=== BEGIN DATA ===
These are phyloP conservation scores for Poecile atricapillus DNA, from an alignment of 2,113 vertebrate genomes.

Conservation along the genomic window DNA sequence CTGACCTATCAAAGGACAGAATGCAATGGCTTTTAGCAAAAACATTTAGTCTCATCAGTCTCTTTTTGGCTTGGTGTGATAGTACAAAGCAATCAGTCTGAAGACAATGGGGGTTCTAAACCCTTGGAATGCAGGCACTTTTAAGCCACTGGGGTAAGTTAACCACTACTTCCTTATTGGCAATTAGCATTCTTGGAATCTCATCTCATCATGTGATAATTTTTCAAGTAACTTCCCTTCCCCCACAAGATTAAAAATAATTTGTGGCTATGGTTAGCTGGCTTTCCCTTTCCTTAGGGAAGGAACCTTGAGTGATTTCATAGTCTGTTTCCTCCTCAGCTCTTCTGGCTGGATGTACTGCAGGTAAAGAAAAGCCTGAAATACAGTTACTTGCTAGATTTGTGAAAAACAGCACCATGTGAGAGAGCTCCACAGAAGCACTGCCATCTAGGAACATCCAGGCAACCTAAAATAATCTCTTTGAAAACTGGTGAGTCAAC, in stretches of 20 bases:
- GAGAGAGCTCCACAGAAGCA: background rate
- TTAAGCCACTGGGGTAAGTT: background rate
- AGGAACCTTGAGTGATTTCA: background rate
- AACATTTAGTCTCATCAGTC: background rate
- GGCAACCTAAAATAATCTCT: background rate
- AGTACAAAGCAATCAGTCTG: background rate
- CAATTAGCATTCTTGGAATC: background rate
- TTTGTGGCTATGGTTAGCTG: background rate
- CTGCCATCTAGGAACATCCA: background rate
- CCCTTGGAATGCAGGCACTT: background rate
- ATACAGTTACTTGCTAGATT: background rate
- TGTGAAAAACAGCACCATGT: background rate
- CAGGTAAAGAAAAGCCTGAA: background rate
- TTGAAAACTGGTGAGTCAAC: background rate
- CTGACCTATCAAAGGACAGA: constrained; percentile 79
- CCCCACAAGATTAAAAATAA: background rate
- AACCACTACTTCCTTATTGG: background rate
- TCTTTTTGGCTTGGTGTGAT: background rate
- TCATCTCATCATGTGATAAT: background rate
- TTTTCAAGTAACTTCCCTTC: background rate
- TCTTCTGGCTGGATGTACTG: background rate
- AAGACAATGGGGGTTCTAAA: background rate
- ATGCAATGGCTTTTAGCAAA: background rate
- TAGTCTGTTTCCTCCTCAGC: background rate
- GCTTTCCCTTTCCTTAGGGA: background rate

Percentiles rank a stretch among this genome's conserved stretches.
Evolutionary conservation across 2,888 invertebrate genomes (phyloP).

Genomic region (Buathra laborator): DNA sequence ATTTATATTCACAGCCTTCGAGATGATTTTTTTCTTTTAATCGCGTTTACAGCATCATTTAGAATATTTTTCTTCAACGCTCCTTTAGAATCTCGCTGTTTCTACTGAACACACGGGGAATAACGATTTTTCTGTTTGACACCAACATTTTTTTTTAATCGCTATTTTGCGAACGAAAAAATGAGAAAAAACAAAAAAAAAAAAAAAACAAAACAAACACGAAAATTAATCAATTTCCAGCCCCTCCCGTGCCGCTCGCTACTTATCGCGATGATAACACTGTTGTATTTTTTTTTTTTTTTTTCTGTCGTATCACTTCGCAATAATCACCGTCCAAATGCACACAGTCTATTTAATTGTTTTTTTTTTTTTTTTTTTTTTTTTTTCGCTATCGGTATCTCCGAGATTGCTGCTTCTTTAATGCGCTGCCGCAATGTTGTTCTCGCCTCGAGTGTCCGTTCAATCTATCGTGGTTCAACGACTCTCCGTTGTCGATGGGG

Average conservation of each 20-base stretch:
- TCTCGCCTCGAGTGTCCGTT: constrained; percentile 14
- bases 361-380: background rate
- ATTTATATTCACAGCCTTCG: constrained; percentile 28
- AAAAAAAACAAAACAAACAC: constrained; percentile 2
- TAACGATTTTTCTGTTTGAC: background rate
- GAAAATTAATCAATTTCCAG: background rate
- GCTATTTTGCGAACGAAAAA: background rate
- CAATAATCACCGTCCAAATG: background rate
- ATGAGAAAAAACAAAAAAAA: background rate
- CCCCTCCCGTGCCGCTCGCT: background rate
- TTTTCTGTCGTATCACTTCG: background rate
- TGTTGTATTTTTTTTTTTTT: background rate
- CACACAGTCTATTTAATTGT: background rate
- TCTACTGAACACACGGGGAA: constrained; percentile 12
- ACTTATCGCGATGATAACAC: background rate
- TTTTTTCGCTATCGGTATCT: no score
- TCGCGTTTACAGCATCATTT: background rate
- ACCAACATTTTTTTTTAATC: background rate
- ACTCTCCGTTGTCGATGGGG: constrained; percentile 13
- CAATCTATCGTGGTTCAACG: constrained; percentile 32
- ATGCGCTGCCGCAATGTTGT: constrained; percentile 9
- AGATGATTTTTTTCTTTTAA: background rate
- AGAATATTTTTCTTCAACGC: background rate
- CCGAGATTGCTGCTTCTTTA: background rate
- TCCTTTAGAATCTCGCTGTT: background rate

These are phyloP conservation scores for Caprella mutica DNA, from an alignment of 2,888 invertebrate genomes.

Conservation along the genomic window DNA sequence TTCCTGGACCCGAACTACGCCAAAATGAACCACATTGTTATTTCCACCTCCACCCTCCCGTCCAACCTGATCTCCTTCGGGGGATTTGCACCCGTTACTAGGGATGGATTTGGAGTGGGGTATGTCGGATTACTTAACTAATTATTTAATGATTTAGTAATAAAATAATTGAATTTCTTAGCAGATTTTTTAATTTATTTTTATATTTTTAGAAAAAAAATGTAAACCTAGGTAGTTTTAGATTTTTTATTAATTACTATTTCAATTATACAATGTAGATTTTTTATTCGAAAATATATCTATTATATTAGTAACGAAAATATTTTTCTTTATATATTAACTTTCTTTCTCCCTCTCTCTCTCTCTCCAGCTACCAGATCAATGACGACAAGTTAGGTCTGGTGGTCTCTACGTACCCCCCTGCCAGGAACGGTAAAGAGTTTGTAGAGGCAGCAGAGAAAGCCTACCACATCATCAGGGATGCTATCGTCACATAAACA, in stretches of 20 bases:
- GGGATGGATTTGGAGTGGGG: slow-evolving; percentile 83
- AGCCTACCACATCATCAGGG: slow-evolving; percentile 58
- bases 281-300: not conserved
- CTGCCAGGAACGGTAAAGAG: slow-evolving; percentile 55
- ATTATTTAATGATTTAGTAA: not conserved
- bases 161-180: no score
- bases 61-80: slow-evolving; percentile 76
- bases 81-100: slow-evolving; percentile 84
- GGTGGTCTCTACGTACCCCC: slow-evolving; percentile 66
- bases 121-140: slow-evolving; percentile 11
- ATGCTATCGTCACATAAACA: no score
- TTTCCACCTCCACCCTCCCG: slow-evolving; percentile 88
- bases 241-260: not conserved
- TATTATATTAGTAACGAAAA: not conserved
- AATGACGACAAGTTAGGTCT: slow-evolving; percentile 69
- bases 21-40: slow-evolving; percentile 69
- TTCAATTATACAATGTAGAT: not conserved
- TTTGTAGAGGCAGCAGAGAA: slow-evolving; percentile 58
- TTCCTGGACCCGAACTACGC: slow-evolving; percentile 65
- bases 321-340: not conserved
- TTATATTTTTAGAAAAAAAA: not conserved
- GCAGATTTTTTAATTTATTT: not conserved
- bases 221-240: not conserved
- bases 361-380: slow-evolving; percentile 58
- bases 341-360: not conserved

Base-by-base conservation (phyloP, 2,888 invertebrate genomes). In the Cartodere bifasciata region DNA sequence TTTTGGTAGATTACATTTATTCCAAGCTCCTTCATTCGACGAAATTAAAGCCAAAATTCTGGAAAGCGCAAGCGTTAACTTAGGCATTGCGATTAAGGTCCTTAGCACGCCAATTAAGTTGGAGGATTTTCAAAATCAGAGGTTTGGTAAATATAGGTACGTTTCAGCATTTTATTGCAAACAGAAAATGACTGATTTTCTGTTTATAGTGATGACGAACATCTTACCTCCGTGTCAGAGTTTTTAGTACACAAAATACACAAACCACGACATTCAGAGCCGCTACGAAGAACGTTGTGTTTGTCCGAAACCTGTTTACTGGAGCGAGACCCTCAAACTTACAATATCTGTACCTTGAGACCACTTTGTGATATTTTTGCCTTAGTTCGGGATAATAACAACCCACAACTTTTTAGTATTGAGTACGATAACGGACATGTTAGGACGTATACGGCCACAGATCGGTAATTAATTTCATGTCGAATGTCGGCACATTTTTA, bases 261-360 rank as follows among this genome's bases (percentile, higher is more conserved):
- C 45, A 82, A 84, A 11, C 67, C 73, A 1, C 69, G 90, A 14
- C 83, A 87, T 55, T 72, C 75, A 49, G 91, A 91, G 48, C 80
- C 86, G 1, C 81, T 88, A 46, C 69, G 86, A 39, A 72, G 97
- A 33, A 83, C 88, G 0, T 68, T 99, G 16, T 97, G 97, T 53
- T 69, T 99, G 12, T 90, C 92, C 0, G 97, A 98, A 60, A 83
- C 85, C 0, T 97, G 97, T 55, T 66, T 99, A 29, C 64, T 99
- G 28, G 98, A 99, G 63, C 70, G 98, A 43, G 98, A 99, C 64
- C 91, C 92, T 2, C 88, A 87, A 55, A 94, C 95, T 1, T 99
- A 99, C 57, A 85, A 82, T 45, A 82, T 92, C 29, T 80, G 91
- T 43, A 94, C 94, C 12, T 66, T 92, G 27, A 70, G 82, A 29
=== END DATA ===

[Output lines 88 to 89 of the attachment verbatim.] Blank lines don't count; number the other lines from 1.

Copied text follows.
- A 33, A 83, C 88, G 0, T 68, T 99, G 16, T 97, G 97, T 53
- T 69, T 99, G 12, T 90, C 92, C 0, G 97, A 98, A 60, A 83